The Observer now carries a little supplement of articles from the New York Times. Last weekend I manage to read it, which I consider quite an achievement.
The supplement this week carried an essay from Mark Leibovich on the lessons which Obama has learnt in the long battle against Clinton.
Leibovich argues that Clinton has turned Obama into a "giant killer", made him angry (that's good, apparently), spurred him to address his potential working class deficit, get the Rev Wright fight behind him and helped to prepare him as a "better prepared and better defined candidate , and no doubt a stronger one than he would have been without his rival".
Also in the Observer, a report said that the Republicans are fearing Obama after the by-election shock in Mississippi. The article quotes Professor Cary Covington, a political scientist at the University of Iowa, as saying:
If Obama can convince the American people he can protect them, then he cannot lose. But it is a tough job. And if he can't convince them, then I don't think he can win.
Right on cue, McCain is today attacking Obama for a "reckless" foreign policy because he (Obama) has, in McCain's view, downplayed the Iran threat. Let's remember that McCain once publicly sang "Bomb Bomb Bomb Iran" to the tune of the Beach Boys' "Barbara Ann". Obama had said:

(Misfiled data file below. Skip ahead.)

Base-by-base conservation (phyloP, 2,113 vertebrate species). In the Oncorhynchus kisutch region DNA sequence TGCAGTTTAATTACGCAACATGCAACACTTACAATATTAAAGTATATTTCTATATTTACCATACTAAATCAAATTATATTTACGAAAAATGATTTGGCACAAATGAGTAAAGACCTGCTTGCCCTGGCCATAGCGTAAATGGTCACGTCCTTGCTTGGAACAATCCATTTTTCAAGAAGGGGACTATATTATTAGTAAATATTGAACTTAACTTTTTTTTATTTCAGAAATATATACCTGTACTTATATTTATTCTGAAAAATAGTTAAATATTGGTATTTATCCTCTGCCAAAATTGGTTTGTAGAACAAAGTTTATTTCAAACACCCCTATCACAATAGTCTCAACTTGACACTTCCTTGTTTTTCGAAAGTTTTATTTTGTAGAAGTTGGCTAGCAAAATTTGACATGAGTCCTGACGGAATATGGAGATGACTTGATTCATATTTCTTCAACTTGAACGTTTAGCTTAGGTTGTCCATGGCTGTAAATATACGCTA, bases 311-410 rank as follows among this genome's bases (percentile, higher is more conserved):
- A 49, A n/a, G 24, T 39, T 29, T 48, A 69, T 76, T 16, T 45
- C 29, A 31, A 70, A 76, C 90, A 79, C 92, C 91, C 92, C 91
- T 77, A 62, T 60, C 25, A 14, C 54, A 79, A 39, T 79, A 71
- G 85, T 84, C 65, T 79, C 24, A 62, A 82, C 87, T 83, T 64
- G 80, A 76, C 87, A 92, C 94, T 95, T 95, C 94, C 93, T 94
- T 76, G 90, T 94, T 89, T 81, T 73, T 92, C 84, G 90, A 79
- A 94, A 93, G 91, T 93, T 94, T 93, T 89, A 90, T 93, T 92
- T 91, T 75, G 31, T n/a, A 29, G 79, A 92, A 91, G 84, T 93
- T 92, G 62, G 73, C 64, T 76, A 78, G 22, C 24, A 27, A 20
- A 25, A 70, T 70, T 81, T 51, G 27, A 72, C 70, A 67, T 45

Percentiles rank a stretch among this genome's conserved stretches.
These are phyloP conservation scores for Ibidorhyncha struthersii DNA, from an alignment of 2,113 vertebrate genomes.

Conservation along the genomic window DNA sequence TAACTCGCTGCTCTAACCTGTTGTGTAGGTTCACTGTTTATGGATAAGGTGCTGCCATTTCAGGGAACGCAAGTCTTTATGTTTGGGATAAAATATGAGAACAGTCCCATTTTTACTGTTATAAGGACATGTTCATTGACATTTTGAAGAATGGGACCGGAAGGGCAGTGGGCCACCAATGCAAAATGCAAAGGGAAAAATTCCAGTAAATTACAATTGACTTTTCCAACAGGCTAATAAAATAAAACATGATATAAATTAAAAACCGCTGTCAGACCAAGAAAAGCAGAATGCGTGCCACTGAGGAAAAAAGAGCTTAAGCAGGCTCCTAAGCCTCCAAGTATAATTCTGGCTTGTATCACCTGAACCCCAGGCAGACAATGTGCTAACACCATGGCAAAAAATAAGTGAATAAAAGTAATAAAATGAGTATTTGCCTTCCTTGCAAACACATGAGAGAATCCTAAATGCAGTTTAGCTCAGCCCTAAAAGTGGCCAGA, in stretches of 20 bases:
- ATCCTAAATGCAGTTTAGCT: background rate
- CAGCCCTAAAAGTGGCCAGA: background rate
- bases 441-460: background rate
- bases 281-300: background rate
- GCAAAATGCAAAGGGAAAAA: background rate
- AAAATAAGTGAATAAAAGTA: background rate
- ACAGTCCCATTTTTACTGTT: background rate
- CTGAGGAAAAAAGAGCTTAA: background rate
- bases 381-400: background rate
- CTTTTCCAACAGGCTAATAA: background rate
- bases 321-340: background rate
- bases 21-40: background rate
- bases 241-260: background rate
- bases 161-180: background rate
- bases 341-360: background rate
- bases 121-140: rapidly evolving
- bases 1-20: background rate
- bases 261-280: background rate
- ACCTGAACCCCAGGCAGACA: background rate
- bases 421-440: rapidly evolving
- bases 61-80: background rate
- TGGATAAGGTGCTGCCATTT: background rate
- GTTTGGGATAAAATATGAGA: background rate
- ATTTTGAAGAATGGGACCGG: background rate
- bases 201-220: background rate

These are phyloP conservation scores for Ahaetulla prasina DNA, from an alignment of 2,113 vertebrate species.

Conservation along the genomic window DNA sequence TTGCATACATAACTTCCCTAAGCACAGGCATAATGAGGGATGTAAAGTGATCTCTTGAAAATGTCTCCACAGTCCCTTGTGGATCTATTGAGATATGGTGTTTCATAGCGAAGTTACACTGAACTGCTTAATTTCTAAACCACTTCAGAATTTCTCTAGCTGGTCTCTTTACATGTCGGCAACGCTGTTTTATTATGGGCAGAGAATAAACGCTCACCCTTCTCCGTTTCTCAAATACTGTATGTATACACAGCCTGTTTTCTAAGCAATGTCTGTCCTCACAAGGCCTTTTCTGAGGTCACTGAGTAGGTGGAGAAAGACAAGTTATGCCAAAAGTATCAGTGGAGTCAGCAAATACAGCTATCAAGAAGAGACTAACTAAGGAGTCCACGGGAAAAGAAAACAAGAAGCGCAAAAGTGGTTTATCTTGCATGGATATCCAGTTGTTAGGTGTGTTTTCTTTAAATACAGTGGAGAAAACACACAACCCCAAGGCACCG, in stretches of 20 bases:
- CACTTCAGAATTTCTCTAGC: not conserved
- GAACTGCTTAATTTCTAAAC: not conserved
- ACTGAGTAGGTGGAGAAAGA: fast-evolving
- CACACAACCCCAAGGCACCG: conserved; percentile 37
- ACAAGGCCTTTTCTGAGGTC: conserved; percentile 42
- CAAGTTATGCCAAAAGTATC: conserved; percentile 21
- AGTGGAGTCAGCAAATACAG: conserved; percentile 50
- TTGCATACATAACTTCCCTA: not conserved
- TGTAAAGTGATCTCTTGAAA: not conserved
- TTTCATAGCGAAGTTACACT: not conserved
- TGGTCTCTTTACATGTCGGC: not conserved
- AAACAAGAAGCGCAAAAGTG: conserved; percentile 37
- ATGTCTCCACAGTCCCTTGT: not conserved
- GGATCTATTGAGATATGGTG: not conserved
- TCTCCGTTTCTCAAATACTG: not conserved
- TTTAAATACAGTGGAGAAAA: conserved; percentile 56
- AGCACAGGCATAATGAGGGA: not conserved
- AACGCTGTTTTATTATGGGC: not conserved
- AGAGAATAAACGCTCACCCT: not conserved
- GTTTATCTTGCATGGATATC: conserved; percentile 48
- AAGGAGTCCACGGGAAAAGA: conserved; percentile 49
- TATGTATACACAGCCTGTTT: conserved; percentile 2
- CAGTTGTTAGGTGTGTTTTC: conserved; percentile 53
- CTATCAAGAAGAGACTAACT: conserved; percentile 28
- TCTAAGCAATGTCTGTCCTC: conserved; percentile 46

Iran, Cuba, Venezuela, these countries are tiny compared to the Soviet Union...They don't pose a serious threat to us the way the Soviet Union posed a threat to us, and yet we were willing to talk to the Soviet Union at the time when they were saying we're going to wipe you off the planet...We should use that position of strength that we have to be bold enough to go ahead and listen. We might not compromise on any issue, but at least we should find out are there areas of potential common interest, and we can reduce some of the tensions that have caused us so many problems around the world.
McCain said Obama's willingness to sit down with the Iranian president demonstrates Obama's lack of understanding of international relations.
Au contraire. McCain is showing that he would, in high probability, do a Bush on Iran. He certainly would not entertain the "jaw jaw" with the USA's enemies which Churchill once advocated on a visit to the White House. And while we're on quotes from statesmen of the past, how about the African saying oft repeated by Teddy Roosevelt?:
Speak softly and carry a big stick.
...It seems Obama has distilled great wisdom into his foreign policy pronouncements.